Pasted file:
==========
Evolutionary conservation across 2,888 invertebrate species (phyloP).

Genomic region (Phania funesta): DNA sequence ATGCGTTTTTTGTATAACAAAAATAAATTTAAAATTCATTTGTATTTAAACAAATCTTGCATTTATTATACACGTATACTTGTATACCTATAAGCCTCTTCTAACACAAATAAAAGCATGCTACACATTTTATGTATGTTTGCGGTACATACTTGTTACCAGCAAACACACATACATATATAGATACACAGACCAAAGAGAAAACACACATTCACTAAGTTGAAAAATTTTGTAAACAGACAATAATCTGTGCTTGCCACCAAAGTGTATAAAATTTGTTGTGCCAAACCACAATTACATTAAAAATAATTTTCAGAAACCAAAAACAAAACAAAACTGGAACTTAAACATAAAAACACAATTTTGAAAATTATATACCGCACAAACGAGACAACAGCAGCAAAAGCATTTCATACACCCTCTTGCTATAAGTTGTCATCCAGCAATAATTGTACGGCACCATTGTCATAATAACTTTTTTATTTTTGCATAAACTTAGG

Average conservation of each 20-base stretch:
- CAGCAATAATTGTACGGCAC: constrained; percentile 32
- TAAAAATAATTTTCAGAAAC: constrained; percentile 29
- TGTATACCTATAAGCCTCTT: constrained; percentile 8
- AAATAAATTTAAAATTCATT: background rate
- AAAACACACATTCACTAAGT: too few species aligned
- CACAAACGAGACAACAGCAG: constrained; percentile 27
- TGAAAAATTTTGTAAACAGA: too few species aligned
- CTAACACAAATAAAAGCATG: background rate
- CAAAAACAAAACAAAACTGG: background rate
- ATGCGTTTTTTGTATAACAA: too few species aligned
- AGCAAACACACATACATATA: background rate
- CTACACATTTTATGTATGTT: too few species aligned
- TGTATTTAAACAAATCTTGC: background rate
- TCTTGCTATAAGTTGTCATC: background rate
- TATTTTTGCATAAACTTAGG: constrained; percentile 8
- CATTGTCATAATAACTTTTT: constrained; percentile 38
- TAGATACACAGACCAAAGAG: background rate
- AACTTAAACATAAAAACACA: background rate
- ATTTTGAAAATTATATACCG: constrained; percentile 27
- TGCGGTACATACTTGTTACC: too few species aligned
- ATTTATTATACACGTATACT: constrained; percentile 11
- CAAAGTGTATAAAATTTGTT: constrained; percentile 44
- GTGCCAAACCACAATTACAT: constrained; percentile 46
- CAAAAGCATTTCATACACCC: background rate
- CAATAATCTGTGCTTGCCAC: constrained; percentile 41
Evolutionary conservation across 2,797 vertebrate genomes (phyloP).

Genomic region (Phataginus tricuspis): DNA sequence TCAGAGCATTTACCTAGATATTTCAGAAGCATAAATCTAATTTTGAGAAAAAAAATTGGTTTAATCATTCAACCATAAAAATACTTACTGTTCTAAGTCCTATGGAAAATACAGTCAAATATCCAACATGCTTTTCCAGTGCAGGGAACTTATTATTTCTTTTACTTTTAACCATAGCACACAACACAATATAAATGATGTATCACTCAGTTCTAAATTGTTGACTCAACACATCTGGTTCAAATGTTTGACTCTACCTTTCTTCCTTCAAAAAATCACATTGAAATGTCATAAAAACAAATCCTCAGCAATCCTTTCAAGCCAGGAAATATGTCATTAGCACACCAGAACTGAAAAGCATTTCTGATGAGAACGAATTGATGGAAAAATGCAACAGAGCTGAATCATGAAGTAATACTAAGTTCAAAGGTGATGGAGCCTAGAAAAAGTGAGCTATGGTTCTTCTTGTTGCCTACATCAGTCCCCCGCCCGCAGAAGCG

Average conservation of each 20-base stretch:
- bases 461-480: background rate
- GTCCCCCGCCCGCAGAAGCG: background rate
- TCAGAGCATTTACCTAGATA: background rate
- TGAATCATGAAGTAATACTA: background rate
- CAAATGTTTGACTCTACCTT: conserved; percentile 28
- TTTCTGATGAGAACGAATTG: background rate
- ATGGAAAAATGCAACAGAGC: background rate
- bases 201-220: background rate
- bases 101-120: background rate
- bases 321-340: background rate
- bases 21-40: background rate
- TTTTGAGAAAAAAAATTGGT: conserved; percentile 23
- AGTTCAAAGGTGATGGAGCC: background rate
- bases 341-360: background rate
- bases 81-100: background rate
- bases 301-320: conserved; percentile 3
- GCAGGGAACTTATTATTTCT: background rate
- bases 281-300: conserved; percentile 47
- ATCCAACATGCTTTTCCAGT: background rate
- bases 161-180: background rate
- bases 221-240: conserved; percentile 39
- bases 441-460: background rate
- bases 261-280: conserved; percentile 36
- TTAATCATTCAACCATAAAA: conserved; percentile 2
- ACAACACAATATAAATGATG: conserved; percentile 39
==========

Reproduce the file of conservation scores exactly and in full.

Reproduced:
Evolutionary conservation across 2,888 invertebrate species (phyloP).

Genomic region (Phania funesta): DNA sequence ATGCGTTTTTTGTATAACAAAAATAAATTTAAAATTCATTTGTATTTAAACAAATCTTGCATTTATTATACACGTATACTTGTATACCTATAAGCCTCTTCTAACACAAATAAAAGCATGCTACACATTTTATGTATGTTTGCGGTACATACTTGTTACCAGCAAACACACATACATATATAGATACACAGACCAAAGAGAAAACACACATTCACTAAGTTGAAAAATTTTGTAAACAGACAATAATCTGTGCTTGCCACCAAAGTGTATAAAATTTGTTGTGCCAAACCACAATTACATTAAAAATAATTTTCAGAAACCAAAAACAAAACAAAACTGGAACTTAAACATAAAAACACAATTTTGAAAATTATATACCGCACAAACGAGACAACAGCAGCAAAAGCATTTCATACACCCTCTTGCTATAAGTTGTCATCCAGCAATAATTGTACGGCACCATTGTCATAATAACTTTTTTATTTTTGCATAAACTTAGG

Average conservation of each 20-base stretch:
- CAGCAATAATTGTACGGCAC: constrained; percentile 32
- TAAAAATAATTTTCAGAAAC: constrained; percentile 29
- TGTATACCTATAAGCCTCTT: constrained; percentile 8
- AAATAAATTTAAAATTCATT: background rate
- AAAACACACATTCACTAAGT: too few species aligned
- CACAAACGAGACAACAGCAG: constrained; percentile 27
- TGAAAAATTTTGTAAACAGA: too few species aligned
- CTAACACAAATAAAAGCATG: background rate
- CAAAAACAAAACAAAACTGG: background rate
- ATGCGTTTTTTGTATAACAA: too few species aligned
- AGCAAACACACATACATATA: background rate
- CTACACATTTTATGTATGTT: too few species aligned
- TGTATTTAAACAAATCTTGC: background rate
- TCTTGCTATAAGTTGTCATC: background rate
- TATTTTTGCATAAACTTAGG: constrained; percentile 8
- CATTGTCATAATAACTTTTT: constrained; percentile 38
- TAGATACACAGACCAAAGAG: background rate
- AACTTAAACATAAAAACACA: background rate
- ATTTTGAAAATTATATACCG: constrained; percentile 27
- TGCGGTACATACTTGTTACC: too few species aligned
- ATTTATTATACACGTATACT: constrained; percentile 11
- CAAAGTGTATAAAATTTGTT: constrained; percentile 44
- GTGCCAAACCACAATTACAT: constrained; percentile 46
- CAAAAGCATTTCATACACCC: background rate
- CAATAATCTGTGCTTGCCAC: constrained; percentile 41
Evolutionary conservation across 2,797 vertebrate genomes (phyloP).

Genomic region (Phataginus tricuspis): DNA sequence TCAGAGCATTTACCTAGATATTTCAGAAGCATAAATCTAATTTTGAGAAAAAAAATTGGTTTAATCATTCAACCATAAAAATACTTACTGTTCTAAGTCCTATGGAAAATACAGTCAAATATCCAACATGCTTTTCCAGTGCAGGGAACTTATTATTTCTTTTACTTTTAACCATAGCACACAACACAATATAAATGATGTATCACTCAGTTCTAAATTGTTGACTCAACACATCTGGTTCAAATGTTTGACTCTACCTTTCTTCCTTCAAAAAATCACATTGAAATGTCATAAAAACAAATCCTCAGCAATCCTTTCAAGCCAGGAAATATGTCATTAGCACACCAGAACTGAAAAGCATTTCTGATGAGAACGAATTGATGGAAAAATGCAACAGAGCTGAATCATGAAGTAATACTAAGTTCAAAGGTGATGGAGCCTAGAAAAAGTGAGCTATGGTTCTTCTTGTTGCCTACATCAGTCCCCCGCCCGCAGAAGCG

Average conservation of each 20-base stretch:
- bases 461-480: background rate
- GTCCCCCGCCCGCAGAAGCG: background rate
- TCAGAGCATTTACCTAGATA: background rate
- TGAATCATGAAGTAATACTA: background rate
- CAAATGTTTGACTCTACCTT: conserved; percentile 28
- TTTCTGATGAGAACGAATTG: background rate
- ATGGAAAAATGCAACAGAGC: background rate
- bases 201-220: background rate
- bases 101-120: background rate
- bases 321-340: background rate
- bases 21-40: background rate
- TTTTGAGAAAAAAAATTGGT: conserved; percentile 23
- AGTTCAAAGGTGATGGAGCC: background rate
- bases 341-360: background rate
- bases 81-100: background rate
- bases 301-320: conserved; percentile 3
- GCAGGGAACTTATTATTTCT: background rate
- bases 281-300: conserved; percentile 47
- ATCCAACATGCTTTTCCAGT: background rate
- bases 161-180: background rate
- bases 221-240: conserved; percentile 39
- bases 441-460: background rate
- bases 261-280: conserved; percentile 36
- TTAATCATTCAACCATAAAA: conserved; percentile 2
- ACAACACAATATAAATGATG: conserved; percentile 39